Dr. Overy's KBase: Resources for Teaching and Learning
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  • Absolute temperature
    A temperature scale with its units in Kelvin
  • Absolute Zero
    The theoretical lowest possible temperature. It is the theoretical temperature at which entropy reaches its minimum value.
  • Acceleration
    The rate at which the velocity of a body changes with time
  • Accuracy
    A measurement result is considered accurate if it is judged to be close to the true
  • Acid Rain
    Commonly used to mean the deposition of acidic components in rain, snow, fog, dew, or dry particles. The more accurate term is acid precipitation. Clean or unpolluted rain has a slightly acidic pH of 5.6, the extra acidity in rain comes from the reaction of air pollutants, primarily Sulphur dioxide and Nitrogen oxides, with water in the air to form strong acids (like sulphuric and nitric acid). The main sources of these pollutants are vehicles and industrial and power-generating plants.
  • Activation energy
    The energy required to initiate a chemical reaction or process, abbreviated Ea
  • Active transport
    The opposite of passive transport, active transport involves the input of energy , the building of concentration gradients, and the action of a membrane pump to create high concentrations of molecules.
  • Adiabatic
    A process where heat does not enter or leave a system
  • Aerobic
    An organism or cell that requires oxygen to carry out its metabolic processes; a process that requires oxygen.
  • Air Pollution
    The release of chemicals and particulates into the atmosphere. Common gaseous pollutants include carbon monoxide, sulfur dioxide, chlorofluorocarbons (CFCs) and nitrogen oxides produced by industry and motor vehicles. Photochemical ozone and smog are created as nitrogen oxides and hydrocarbons react to sunlight. Particulate matter, or fine dust is characterized by their micrometre size PM10 to PM2.5.  

    Source: https://en.wikipedia.org/wiki/Pollution#Forms_of_pollution
  • Air Quality
    A measurement of the pollutants in the air
  • Alga
    Unicellular or multicellular organisms formerly classified as plants, occurring in fresh or salt water or moist ground, that have chlorophyll and other pigments but lack true stems, roots, and leaves
  • Algae
     Mostly aquatic plantlike organisms that range in size from one cell to large multi-celled seaweed and are photosynthetic.
  • Angular Velocity
    The rate of change of angular displacement with respect to time.
  • Anion
    A negatively charged ion that migrates to the anode in an electrical cell.
  • Anomalies
    These are values in a set of results which are judged not to be part of the variation caused by random uncertainty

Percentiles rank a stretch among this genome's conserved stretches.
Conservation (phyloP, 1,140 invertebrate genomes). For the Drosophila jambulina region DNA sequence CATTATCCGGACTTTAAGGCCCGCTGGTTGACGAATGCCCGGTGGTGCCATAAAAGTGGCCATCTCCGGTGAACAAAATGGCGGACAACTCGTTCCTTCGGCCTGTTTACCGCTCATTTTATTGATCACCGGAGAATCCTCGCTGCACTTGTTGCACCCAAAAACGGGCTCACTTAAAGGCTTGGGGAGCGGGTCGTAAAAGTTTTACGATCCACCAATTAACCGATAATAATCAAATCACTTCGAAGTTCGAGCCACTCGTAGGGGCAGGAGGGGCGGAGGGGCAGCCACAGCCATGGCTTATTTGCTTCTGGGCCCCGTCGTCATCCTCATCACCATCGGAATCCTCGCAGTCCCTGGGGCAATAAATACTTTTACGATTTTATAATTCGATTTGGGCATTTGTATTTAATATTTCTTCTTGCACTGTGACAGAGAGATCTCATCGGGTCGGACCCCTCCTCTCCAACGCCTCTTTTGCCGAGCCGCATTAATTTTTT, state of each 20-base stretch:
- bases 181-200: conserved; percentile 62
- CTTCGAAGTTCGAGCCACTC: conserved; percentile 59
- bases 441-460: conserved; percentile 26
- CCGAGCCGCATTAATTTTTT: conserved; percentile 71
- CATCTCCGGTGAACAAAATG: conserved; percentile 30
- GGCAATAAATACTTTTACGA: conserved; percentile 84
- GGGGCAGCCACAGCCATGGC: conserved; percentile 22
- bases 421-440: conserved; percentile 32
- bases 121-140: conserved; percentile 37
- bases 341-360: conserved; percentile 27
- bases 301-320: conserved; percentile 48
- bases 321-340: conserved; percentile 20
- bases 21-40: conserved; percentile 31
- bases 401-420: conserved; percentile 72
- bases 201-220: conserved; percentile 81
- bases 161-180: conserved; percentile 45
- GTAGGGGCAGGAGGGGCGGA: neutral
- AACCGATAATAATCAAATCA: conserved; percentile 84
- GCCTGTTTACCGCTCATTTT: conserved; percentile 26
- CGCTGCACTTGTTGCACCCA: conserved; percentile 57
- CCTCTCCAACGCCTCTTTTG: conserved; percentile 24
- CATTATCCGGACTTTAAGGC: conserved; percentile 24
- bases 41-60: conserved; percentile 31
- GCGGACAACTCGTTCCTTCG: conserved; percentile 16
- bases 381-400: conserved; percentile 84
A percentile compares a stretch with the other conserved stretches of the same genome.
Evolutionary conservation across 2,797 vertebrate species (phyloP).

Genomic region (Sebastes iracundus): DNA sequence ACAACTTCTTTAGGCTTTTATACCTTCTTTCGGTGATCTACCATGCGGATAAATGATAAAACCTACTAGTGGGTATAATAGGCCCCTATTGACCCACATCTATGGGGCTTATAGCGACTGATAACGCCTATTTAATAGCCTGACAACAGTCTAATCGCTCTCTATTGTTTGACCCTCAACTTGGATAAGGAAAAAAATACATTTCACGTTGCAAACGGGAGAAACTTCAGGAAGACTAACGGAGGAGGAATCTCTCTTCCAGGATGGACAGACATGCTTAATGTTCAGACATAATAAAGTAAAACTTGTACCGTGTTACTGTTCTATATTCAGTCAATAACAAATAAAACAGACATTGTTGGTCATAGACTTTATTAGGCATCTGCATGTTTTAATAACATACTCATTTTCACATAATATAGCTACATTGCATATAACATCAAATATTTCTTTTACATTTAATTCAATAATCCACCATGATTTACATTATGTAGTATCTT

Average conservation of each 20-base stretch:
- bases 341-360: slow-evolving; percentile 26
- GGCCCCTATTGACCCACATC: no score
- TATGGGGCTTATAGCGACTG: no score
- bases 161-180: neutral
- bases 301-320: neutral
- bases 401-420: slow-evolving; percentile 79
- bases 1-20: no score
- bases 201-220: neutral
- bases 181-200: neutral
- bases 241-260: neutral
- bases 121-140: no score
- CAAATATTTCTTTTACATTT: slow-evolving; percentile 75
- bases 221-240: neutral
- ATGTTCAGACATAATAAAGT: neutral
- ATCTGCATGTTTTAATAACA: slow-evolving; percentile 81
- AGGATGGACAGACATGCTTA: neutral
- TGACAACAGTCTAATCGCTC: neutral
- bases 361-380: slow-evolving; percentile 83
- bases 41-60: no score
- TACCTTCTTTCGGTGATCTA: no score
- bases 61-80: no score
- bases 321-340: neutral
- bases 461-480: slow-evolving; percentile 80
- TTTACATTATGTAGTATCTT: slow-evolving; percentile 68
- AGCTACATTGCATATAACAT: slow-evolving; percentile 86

• Antibiotics
    A medicine  that inhibits the growth of or destroys microorganisms.
  • Antibodies
    Specialized cells of the immune system which can recognize organisms that invade the body (such as bacteria, viruses, and fungi). 
  • Antibody
    A blood protein produced in response to and counteracting a specific antigen. Antibodies combine chemically with substances which the body recognizes as alien, such as bacteria, viruses, and foreign substances in the blood
  • AQA
    An awarding body in England, Wales and Northern Ireland. It compiles specifications and holds examinations in various subjects at GCSE, AS and A Level and offers vocational qualifications
  • ASE
    The ASE (Association for Science Education) is a community of teachers, technicians, and other professionals supporting science education and is the largest subject association in the UK
  • Bacteria
    Single-celled microorganisms that can exist either as independent (free-living) organisms or as parasites (dependent on another organism for life). The plural of bacterium.
  • Becquerel, Henri
    French physicist, born in Paris (1852-1908). Becquerel's most famous work is his study of uranium salts, which he discovered produced rays that caused gas to ionize. This type of radiation was termed Becquerel radiation.
  • Big Bang
    The term "Big Bang" was coined by Fred Hoyle in 1949 to describe an event 13.7 million years ago involving the rapid expansion of matter and energy from a single hot, dense point
  • Binary Stars
    A term coined by Sir William Herschel in 1802 to describe a pair of stars that revolve around a common mass and are unaffected by the mass of other stars, creating their own system.
  • Biodegradable
    Materials that will decompose into naturally occurring, harmless components with exposure to air, sunlight and/or moisture.
  • Biodiversity
    The variety of life in all its forms, levels and combinations. This phrase acts as generic terminology for Eco-system diversity, species diversity, and genetic diversity.
  • Biofuel
    A fuel produced from dry organic matter or combustible oils produced by plants. Examples of biofuel include alcohol, bio diesel from vegetable oil and wood.
  • Biomass
    The total mass of all living organisms within a biological community. Biomass usually refers to plant matter grown for use as Biofuel, but also includes plant or animal matter used for production of fibres, chemicals or heat. Biomass may also include Biodegradable wastes that can be burnt as fuel.
  • Biosphere
    The part of the earth and its atmosphere in which living organisms exist or that is capable of supporting life

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